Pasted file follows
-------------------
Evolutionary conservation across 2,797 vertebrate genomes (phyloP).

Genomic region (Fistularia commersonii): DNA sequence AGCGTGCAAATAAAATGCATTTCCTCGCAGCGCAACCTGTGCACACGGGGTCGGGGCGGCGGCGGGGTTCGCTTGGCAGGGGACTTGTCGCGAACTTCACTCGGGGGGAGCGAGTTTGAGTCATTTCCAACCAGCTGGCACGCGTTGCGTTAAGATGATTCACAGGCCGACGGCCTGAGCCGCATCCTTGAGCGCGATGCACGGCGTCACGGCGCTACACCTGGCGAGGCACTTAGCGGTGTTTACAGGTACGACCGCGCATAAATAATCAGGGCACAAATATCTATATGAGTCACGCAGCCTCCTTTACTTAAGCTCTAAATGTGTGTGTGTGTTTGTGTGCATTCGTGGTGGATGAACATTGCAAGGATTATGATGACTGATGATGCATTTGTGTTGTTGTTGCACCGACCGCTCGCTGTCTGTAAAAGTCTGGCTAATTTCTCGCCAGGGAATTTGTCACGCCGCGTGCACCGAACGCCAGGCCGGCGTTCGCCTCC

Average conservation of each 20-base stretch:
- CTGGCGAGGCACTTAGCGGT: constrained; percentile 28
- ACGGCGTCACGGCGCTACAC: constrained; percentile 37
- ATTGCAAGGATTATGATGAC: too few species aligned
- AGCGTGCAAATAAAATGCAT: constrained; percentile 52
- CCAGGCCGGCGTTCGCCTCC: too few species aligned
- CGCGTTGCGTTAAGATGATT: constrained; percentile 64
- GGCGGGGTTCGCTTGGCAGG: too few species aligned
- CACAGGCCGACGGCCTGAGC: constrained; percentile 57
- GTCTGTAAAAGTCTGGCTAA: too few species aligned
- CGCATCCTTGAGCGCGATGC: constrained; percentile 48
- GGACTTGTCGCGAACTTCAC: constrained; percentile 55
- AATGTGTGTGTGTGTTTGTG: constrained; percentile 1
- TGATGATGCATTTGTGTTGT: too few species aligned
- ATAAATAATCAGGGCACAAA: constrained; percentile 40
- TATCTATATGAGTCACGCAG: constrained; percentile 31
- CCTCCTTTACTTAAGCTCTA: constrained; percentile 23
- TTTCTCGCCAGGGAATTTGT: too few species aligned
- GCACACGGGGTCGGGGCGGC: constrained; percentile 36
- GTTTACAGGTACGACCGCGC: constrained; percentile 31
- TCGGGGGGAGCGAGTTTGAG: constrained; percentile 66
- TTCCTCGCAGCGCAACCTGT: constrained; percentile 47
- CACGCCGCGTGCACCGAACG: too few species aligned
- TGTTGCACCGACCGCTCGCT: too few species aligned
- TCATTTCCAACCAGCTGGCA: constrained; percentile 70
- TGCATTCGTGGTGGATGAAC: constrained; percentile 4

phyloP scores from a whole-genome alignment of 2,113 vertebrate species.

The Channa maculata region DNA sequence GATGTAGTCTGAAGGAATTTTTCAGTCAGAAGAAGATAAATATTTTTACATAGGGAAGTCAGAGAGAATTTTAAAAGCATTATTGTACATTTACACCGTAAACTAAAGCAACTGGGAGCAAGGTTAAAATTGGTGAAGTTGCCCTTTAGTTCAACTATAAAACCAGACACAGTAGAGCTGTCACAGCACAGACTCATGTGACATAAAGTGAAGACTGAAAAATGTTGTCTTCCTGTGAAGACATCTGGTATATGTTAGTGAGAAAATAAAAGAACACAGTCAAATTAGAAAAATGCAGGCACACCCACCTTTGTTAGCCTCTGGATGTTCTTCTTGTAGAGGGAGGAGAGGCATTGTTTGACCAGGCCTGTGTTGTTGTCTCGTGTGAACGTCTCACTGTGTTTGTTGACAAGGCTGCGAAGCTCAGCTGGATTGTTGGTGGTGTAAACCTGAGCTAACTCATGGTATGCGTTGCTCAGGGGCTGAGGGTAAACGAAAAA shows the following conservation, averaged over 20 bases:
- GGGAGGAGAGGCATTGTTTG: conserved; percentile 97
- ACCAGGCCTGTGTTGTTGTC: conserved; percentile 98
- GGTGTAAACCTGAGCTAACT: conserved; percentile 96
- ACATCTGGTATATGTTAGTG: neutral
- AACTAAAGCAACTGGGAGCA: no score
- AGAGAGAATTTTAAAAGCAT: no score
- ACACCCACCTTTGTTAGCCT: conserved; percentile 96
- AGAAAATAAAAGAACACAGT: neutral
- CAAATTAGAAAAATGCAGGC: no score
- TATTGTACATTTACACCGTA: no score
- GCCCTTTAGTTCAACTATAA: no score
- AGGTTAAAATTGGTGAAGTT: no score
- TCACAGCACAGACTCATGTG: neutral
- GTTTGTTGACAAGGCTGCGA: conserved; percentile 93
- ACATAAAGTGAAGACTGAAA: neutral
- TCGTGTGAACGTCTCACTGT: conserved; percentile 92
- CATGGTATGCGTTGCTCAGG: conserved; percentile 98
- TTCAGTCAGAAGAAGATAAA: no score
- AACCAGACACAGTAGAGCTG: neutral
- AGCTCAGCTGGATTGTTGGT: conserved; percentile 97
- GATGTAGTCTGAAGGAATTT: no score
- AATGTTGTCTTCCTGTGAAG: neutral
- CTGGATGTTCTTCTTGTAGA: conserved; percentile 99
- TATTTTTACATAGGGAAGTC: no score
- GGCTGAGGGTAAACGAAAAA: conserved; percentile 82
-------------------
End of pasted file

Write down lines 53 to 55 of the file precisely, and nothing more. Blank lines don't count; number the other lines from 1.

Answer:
- CTGGATGTTCTTCTTGTAGA: conserved; percentile 99
- TATTTTTACATAGGGAAGTC: no score
- GGCTGAGGGTAAACGAAAAA: conserved; percentile 82